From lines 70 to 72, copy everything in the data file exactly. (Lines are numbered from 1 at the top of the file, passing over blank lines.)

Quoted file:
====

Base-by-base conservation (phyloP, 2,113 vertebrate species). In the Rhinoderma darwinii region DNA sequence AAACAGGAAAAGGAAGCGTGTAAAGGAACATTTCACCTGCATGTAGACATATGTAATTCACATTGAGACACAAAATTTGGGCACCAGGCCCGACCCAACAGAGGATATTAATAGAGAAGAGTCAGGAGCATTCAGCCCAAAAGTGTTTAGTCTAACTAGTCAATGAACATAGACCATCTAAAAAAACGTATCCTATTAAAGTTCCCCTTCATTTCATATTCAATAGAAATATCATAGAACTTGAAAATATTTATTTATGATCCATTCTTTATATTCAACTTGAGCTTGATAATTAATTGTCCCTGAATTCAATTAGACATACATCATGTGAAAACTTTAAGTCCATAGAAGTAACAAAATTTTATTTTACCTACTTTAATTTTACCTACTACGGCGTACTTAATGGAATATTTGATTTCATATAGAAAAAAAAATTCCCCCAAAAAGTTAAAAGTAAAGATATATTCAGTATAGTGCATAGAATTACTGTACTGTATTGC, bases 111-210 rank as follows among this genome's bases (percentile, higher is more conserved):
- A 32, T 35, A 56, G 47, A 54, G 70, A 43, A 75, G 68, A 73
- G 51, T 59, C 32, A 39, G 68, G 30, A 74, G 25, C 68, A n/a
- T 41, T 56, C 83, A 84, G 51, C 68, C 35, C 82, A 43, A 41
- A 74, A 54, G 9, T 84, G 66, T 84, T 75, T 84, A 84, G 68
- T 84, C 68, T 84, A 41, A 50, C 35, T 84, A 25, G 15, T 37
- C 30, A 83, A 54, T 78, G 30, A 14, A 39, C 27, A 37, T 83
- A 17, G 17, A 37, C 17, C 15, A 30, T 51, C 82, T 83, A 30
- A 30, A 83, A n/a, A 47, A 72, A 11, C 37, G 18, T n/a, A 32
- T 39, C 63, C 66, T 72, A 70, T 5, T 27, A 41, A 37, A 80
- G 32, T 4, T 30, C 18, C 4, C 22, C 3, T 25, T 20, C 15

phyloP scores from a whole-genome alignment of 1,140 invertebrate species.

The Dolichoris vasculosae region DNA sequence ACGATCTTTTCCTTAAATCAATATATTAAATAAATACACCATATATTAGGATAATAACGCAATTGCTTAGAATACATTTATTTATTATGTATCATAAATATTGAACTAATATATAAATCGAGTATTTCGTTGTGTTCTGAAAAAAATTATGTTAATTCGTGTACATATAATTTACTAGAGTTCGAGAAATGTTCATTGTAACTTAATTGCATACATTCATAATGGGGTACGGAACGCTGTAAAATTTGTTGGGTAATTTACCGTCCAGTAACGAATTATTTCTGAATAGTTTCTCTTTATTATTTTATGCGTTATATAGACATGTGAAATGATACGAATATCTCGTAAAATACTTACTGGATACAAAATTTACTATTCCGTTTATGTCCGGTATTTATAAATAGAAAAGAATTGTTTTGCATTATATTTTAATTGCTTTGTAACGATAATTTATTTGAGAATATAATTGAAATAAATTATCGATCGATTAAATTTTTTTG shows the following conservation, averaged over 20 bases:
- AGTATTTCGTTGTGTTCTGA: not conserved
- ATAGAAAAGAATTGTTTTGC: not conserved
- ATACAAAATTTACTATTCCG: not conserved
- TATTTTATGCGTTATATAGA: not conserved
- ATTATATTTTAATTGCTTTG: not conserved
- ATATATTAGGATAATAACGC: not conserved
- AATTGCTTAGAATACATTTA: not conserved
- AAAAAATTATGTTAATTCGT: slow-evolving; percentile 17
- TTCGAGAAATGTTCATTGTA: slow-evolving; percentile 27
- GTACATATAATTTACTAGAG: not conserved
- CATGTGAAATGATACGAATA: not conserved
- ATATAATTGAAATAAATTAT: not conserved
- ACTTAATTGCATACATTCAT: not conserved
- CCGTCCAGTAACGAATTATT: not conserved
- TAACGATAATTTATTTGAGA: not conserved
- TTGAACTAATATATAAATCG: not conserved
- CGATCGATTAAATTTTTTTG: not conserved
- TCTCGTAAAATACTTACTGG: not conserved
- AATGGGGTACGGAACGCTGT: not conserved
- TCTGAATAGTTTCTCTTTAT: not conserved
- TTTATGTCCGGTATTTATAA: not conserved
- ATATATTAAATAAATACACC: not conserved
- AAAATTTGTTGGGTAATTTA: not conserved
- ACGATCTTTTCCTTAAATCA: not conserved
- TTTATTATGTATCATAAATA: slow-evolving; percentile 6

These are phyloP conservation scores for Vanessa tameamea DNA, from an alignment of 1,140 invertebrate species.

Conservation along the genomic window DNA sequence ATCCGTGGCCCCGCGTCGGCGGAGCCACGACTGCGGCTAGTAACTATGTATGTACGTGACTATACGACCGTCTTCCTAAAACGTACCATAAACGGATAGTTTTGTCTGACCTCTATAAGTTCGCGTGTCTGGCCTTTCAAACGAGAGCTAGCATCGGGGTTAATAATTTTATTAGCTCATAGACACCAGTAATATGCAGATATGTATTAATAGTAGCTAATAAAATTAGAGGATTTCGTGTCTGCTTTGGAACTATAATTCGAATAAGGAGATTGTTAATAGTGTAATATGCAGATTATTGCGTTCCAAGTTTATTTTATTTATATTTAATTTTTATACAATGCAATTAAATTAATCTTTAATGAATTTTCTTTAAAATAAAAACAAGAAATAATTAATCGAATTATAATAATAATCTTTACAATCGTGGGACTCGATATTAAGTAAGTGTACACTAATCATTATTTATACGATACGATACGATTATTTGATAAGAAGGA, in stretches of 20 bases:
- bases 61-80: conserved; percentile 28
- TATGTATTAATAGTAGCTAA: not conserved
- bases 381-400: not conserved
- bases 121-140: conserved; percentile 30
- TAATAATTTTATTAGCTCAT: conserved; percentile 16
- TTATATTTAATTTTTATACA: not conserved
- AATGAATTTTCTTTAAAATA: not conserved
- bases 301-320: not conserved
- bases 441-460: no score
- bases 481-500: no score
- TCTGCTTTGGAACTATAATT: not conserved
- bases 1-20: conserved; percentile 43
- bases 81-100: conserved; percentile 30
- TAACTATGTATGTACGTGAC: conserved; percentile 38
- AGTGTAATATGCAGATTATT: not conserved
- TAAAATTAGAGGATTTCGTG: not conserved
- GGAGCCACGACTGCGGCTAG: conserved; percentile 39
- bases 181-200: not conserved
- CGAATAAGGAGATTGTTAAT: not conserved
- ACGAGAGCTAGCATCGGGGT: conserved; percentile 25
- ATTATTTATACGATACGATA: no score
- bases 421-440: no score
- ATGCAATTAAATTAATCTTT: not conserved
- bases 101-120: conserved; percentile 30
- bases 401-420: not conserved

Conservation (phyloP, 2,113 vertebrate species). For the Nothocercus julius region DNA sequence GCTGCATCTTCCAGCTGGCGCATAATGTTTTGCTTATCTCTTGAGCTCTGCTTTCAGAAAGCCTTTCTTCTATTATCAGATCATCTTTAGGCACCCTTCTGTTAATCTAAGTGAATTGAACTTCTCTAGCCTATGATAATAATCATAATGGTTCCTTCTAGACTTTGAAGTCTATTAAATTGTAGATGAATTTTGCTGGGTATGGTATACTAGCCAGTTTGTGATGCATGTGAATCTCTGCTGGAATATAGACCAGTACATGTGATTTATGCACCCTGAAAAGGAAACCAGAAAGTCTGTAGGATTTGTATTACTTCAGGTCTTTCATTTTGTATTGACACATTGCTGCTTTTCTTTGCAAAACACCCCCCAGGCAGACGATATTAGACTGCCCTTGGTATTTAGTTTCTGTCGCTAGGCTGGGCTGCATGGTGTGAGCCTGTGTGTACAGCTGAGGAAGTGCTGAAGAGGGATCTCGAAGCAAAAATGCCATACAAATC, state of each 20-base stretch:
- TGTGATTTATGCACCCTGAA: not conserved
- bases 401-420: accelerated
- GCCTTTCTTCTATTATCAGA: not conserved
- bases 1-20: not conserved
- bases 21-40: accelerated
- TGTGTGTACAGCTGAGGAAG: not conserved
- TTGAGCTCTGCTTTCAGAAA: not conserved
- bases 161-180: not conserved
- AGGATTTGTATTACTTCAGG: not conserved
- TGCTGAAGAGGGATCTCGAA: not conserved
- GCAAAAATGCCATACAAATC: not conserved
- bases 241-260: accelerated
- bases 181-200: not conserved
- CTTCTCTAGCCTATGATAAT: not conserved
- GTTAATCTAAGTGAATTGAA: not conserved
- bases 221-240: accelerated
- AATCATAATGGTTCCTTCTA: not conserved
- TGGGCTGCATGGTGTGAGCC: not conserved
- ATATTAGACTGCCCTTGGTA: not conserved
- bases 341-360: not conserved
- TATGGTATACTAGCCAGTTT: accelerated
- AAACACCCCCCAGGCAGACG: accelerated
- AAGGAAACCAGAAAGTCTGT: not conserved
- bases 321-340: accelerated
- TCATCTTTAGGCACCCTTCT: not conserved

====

- bases 1-20: not conserved
- bases 21-40: accelerated
- TGTGTGTACAGCTGAGGAAG: not conserved